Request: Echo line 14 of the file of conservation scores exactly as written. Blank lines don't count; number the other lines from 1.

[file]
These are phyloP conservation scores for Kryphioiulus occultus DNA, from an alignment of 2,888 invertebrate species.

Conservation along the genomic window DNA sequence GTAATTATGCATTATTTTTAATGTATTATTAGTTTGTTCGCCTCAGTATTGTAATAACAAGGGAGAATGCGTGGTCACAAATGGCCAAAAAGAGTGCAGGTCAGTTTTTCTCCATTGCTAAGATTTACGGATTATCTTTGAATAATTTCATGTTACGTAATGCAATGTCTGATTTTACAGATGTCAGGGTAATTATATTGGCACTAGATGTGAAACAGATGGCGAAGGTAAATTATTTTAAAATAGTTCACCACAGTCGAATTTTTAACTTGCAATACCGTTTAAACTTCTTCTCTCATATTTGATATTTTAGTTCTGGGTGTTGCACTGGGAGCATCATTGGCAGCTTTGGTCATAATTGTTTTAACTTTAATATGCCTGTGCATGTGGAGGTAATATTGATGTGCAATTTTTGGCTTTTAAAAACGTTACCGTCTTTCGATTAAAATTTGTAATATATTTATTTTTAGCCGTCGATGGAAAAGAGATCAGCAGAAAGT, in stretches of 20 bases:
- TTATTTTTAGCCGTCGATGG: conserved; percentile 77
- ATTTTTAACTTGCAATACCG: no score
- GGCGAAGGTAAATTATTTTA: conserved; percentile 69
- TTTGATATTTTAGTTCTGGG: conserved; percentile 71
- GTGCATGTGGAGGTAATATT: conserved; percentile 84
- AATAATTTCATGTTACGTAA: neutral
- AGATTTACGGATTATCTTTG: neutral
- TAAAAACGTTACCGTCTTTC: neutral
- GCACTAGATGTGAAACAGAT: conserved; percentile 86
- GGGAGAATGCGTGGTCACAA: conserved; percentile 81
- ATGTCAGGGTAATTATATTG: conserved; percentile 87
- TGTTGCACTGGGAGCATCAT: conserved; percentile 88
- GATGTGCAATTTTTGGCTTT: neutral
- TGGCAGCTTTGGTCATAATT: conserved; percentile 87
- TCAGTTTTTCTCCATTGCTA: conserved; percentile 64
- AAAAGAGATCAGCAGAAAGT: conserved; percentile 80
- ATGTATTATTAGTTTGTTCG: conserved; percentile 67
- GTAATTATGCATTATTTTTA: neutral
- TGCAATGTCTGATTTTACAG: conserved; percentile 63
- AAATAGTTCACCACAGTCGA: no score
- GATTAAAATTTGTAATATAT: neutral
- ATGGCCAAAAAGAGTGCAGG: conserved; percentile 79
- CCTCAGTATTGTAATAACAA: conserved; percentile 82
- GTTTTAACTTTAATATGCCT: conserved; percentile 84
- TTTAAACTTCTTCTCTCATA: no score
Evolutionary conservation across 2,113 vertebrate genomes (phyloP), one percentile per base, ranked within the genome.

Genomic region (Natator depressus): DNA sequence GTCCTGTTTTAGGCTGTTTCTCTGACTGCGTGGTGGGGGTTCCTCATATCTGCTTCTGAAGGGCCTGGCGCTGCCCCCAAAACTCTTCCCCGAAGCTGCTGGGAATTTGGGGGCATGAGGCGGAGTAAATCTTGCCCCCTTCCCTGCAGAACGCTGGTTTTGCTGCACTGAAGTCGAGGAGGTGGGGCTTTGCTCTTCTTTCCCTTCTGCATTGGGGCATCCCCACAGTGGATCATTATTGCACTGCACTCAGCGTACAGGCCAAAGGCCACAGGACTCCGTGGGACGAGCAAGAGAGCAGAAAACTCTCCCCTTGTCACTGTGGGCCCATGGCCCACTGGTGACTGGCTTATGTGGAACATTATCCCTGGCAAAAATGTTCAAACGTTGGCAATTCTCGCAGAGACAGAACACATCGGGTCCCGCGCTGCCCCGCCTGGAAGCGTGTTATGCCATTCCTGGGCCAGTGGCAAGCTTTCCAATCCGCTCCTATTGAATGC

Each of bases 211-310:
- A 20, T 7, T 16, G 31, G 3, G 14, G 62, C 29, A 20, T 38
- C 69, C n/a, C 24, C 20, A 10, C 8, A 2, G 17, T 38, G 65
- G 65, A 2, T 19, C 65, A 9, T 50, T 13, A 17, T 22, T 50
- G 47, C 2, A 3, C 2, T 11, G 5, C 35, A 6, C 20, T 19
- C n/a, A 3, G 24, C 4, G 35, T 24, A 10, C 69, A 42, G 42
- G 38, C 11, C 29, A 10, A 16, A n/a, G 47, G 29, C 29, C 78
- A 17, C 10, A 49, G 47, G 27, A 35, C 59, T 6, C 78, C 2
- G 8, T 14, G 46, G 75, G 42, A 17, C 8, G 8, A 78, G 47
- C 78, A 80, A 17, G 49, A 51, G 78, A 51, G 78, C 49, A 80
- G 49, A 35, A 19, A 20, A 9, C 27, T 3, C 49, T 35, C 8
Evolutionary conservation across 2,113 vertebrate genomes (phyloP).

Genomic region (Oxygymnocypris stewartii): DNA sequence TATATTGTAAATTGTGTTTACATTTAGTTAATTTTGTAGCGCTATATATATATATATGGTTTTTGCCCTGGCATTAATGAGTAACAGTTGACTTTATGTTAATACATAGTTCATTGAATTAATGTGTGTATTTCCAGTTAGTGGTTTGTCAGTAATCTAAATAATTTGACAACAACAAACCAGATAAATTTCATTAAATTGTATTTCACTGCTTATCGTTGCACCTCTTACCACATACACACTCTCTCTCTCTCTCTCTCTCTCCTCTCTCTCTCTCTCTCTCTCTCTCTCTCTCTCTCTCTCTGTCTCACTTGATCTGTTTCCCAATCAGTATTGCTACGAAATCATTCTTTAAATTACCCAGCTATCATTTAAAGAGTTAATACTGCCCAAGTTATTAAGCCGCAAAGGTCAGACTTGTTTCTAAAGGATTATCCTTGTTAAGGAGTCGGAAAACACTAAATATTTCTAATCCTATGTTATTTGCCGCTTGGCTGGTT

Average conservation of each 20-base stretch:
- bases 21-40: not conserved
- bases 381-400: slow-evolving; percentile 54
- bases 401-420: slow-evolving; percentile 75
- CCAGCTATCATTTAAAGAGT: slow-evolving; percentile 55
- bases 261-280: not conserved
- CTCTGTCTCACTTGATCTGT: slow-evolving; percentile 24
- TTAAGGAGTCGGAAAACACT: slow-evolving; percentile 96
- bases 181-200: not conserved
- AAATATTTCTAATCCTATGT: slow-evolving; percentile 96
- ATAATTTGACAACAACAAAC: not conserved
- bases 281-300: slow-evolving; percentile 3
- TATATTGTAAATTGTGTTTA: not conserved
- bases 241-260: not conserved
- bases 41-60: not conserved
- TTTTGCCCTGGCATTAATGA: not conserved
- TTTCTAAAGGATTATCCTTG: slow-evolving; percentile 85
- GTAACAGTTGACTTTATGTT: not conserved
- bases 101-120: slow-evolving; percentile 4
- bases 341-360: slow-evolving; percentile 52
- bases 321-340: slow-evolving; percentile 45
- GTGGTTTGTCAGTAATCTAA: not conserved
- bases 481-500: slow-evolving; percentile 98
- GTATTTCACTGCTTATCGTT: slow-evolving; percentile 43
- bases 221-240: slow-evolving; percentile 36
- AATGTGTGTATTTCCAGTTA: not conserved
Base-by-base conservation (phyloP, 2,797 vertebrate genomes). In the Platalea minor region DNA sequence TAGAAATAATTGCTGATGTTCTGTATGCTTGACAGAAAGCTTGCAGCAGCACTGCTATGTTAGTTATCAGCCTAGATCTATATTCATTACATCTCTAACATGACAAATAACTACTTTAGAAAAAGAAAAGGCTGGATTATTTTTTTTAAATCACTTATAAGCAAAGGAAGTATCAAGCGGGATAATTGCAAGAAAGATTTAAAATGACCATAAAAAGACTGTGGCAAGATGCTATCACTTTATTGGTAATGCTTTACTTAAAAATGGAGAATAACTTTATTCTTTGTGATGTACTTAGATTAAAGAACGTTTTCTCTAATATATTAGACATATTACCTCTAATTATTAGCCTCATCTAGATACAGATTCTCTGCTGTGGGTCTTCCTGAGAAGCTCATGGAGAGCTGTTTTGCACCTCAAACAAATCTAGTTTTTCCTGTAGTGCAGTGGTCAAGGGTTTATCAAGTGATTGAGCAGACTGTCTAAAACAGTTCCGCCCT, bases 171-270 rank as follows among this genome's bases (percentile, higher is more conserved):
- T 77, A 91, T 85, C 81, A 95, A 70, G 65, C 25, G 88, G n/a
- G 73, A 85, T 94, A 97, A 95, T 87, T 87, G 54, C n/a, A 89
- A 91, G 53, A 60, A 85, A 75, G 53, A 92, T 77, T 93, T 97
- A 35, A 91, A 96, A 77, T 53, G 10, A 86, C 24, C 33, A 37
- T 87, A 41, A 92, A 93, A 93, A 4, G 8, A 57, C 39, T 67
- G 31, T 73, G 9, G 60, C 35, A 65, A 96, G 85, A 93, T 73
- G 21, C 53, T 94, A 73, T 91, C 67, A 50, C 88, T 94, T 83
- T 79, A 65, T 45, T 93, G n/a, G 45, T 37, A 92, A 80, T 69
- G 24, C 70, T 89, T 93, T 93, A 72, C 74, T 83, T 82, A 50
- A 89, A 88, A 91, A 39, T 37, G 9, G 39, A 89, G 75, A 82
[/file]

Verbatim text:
- TGTTGCACTGGGAGCATCAT: conserved; percentile 88